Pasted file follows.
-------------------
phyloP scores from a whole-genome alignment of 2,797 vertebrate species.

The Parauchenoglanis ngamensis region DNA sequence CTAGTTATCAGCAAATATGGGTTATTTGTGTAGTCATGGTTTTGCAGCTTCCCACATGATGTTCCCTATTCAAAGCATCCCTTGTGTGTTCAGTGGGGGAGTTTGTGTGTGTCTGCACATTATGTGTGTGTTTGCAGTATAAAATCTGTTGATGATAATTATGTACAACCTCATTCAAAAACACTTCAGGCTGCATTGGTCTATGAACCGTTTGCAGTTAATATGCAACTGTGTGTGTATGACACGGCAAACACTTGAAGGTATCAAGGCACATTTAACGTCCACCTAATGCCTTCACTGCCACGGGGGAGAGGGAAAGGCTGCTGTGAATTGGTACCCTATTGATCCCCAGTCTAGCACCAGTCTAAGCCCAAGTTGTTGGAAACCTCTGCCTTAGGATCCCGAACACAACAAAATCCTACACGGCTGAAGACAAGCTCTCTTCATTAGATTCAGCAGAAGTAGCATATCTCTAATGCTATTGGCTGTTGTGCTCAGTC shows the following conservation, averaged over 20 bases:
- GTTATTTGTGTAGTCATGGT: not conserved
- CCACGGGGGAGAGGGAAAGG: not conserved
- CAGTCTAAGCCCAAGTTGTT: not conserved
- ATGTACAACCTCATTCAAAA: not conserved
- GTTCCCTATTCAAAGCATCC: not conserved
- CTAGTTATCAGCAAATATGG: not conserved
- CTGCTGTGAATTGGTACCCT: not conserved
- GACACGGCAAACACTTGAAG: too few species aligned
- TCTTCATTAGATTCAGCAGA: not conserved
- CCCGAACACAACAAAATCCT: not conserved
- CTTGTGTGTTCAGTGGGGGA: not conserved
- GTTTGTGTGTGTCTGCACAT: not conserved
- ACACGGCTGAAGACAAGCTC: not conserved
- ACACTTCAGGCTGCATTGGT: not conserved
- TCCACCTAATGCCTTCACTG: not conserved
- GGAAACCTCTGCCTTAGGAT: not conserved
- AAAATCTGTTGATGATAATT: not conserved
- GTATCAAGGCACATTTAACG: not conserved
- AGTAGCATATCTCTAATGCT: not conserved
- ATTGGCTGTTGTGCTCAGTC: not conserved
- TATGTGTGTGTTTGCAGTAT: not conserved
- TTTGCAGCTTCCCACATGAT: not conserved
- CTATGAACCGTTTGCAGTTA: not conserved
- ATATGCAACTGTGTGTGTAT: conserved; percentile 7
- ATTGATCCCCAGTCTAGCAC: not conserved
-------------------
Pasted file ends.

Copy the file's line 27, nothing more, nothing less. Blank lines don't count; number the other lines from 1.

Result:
- ATTGATCCCCAGTCTAGCAC: not conserved